So we've just come back from Dover, Delaware, which is exactly like civilization, only less.
Imagine a church. Nothing fancy. Just a building with a cross. Now imagine a short drive from there you find a liquor store. Now imagine a car dealership next door. And finally, a moving company. Now imagine this pattern repeating itself over and over again along the most depressing road on the planet.
I'm exaggerating. This is only the most depressing place in America. Actually, it doesn't even look like America, because they must have taken all the American flags once the evil Commie Muslim usurper has taken over. Now they're just praying, getting drunk, and buying a car in the hope of getting the hell out of Dover.
Don't get me wrong. No one asked me to squeal like a pig, but that's just because people seemed too depressed.
We stayed at the Dover Downs, which also has slots. And apparently a bunch of small people beat up horses there every once in a while. I did push my way up to the 4th floor, past the breathalyzing great grandmas who've been sitting by the 1c machines since 1c was almost enough to buy you a ticket out of Dover, to find the Blackjack machines. Here's how it goes:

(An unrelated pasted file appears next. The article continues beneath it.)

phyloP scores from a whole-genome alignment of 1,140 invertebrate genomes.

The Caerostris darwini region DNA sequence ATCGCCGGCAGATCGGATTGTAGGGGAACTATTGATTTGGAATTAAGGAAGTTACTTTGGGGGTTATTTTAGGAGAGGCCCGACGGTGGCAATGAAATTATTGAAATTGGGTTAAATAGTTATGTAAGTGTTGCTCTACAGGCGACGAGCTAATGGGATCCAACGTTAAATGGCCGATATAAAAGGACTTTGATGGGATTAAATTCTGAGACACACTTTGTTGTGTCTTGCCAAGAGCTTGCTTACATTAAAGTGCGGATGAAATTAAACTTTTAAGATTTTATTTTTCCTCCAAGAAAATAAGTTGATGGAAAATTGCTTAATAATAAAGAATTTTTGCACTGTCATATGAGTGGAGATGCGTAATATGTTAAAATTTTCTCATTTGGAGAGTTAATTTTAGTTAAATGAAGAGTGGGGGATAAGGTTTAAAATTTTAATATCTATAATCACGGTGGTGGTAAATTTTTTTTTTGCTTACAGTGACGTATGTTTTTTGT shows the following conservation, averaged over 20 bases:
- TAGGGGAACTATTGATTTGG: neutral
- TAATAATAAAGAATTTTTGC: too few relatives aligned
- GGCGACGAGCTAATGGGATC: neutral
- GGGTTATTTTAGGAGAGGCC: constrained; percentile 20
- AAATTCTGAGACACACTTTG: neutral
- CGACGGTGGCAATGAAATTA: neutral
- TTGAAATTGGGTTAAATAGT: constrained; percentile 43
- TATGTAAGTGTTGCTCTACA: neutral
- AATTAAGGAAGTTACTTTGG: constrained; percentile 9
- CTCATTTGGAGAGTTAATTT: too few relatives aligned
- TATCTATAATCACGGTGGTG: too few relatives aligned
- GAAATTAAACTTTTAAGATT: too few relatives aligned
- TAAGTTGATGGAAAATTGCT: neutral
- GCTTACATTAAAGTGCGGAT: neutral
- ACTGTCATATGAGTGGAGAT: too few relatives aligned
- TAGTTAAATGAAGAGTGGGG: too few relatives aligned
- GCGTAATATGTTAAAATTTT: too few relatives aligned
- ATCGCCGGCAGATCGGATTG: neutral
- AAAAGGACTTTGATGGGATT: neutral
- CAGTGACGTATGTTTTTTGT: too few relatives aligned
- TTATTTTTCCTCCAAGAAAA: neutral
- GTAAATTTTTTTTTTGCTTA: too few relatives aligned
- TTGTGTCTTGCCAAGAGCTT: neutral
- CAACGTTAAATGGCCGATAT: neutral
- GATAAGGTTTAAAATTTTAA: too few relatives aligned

You sit with a few other people, just like you would at a regular blackjack table, only instead of a busty dealer giving you the cards, you have a video of a busty dealer giving you cards. For some reason, it felt even creepier to stare at her cleavage. Every once in a while, the virtual dealer pretends to see someone she knows. And she's always smiling, no matter how good or bad you do. The virtual dealers come and go, and when a cute one comes up, the other guys sitting with me say things like, "Yea, that's more like it!"
Hey guys, take a look at the view from our hotel window! Yep, it's the rooftop of the lobby!
When someone at the hotel saw I was there with a two-year-old and a month-old, she was nice enough to suggest a fun activity: go up and down the corridor!
And I tell you what. Baltimore always gets a bad rap. There's crime and heroin and racism and gentrification and parking is a drag and downtown traffic is messy and the harbor is dirty and sometimes life is not too easy around here, but coming back to Baltimore, you feel like you're finally in a place that makes sense.
And look, straight from Dover, DE, also known as the Hungary of the East Coast, to an open air concert in the park in Baltimore.